Authenticity, Duality, Identity, Illusion, Judaism, Lessons, Religion, Ritual, Spiritual Practice

Lessons from a Purim Mask


The mask I eventually chose had much to teach me.

“There is a face beneath this mask, but it isn’t me. I’m no more that face than I am the muscles beneath it, or the bones beneath that.”
― Steve Moore, V for Vendetta

Last night I celebrated Purim, the Jewish holiday commemorating the community’s survival in ancient Persia despite a plot to destroy it. Customarily, people don costumes that either recall the main characters in the Purim story or reveal parts of themselves that are concealed under the masks of day to day living. Celebrants are encouraged to enter an altered state – via alcohol or sheer rowdiness and joy – such that one can no longer tell the difference between good and evil.  Dissolving the duality in which we normally live, to turn everything upside down or inside out, or both, is a highly mystical act. Revelry, with the right intention, can be a form of spiritual practice.

An acquaintance invited me to a party at his house. Costumes encouraged, he wrote. I thought I’d rise to the occasion this year.  With just a few days’ notice, I didn’t have the luxury to concoct anything elaborate or even put much thought into it.  Instead, I drove to Theatrical Costumes, Etc. in South Boulder imagining I’d get a wig. The shop, located in one of the city’s many strip malls, lacked an inviting exterior.  Inside, however, I got lost in their extensive collection of paraphernalia. I flipped through the wig catalog, and asked the clerk if I could try on the Egyptian princess version. They were out of that particular one, so I substituted Cleopatra’s locks, but it looked rather silly and I didn’t enjoy how it felt.  Instead, I browsed their masks, hung floor to ceiling, ranging from just a few dollars to more than fifty. Several styles, shaped as suns or moons with shiny silver or gold facades, I recognized from Venice, Italy, where mask making (and wearing) is an art form. I tried on a few, both the moon, a cat shaped mask, and another with a huge beak that curved nearly a foot out. My reflections startled me. With such heavy camouflage, I could be anyone behind these facades.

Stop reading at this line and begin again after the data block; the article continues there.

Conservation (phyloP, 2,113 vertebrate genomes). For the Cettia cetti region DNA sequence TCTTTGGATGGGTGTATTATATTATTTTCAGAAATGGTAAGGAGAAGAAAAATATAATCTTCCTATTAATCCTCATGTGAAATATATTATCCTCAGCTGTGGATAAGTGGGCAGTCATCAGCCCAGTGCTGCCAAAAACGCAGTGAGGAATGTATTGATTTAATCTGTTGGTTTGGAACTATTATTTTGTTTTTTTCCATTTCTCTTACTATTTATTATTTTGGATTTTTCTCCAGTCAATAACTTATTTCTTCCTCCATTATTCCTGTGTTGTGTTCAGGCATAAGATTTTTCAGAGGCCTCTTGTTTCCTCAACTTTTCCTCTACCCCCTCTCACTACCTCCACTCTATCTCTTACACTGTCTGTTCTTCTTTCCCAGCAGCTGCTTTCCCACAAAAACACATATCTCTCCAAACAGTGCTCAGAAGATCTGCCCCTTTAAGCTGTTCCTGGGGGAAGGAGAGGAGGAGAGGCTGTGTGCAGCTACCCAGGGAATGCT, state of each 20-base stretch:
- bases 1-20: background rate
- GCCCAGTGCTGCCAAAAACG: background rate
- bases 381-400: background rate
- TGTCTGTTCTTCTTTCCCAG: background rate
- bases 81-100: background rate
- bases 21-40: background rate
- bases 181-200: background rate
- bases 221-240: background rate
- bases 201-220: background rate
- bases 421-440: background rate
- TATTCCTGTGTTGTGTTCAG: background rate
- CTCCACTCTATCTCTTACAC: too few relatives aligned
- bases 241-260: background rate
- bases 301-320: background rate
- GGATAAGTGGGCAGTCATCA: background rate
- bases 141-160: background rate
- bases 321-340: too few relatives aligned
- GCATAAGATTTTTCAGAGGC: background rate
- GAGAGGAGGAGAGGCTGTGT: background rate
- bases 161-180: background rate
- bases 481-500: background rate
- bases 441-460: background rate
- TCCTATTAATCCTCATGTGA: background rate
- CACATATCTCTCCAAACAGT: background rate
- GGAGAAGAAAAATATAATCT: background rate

As I removed masks from their display hooks, I thought the same design would be beneath, but instead moon maskrested another that varied slightly in color or pattern, each offering its own nuance of intrigue and mystery. There were more unique masks than met the eye, more than I could possibly touch, try on and entertain in the time I had available. Some of them, covered in lace and satin or studded with silk roses, reminded me of lingerie, but for the face. One had delicate beads dangling from it, like a tiny veil from Arabian Nights. Eventually I found a colorful one topped by a plume of green feathers. It was more comfortable than the cat or the beak, less spooky than the moon, more affordable than some of the breathtaking Italian creations, and more festive than the boudoir-themed masks.

Dressing for the party, I considered the possibilities the mask offered.  I could be some kind of bird.  I decided that if anyone asked I’d say I was a parrot. Along with the mask, I wore bright red tights, the black sequined dress from my stint in The Vagina Monologues, and insanely red lipstick.  Driving there, I wondered how I might be like a parrot. I could be naughty and loudly repeat things I overheard that might embarrass others. I could peer at people with beady eyes and peck at them or their food. I could shake out my wings, squawk, and stomp around. For a moment these imaginings horrified me and then I started to laugh.  Maybe it would be tremendously freeing to be a rude, loud, colorful character, to mimic the precise behaviors that make me cringe or drive me crazy in others, evidence that I haven’t fully embraced these aspects of myself. Maybe I needed to liberate my inner bitch more often, be willing to ruffle feathers instead of smooth them, to help me realize myself more fully.

Had more than a minority of guests worn costumes and masks, I might have followed through with the parrot persona rather than just telling people about it. Still, it was worthwhile to try it on in my imagination, which is where any new action begins.  Wearing the mask, both a shield and granter of permission, helped me feel more relaxed. Chatting with another guest, I wondered aloud what would happen if I were to wear a mask around town. How much bolder would I be? Would I risk more vulnerability as well as unfiltered honesty? Maybe I will do that one day as an experiment. Meanwhile I marveled that this mask, purchased on a whim, had revealed so much. Sometimes the insights we seek are, literally, right in front of our face.


About ilona fried

Writer, Feldenkrais champion, Aikidoka and explorer of internal and external landscapes.


6 thoughts on “Lessons from a Purim Mask

  1. I like the quote from Steve Moore.

    Yes, a mask permits us to hide in plain sight. What does it say about us, that hiding behind a mask grants us permission to simultaneously cover and reveal our primary nature? What does it say about the mask itself, that this inanimate pretense can imbue such power?

    We wear silence like a mask.

    Posted by Ken Lutes | March 16, 2014, 4:59 pm
    • So many great questions! Some would argue that we are always wearing a mask, always hiding some aspect of our true nature, even when not in costume. As for costume or ritual masks, it’s not clear that they are inanimate…at a molecular level the material is in motion, and mystics would say that the mask maker’s energy is carried by the mask. It’s a fascinating topic, for sure!

      Posted by ilona fried | March 16, 2014, 9:47 pm


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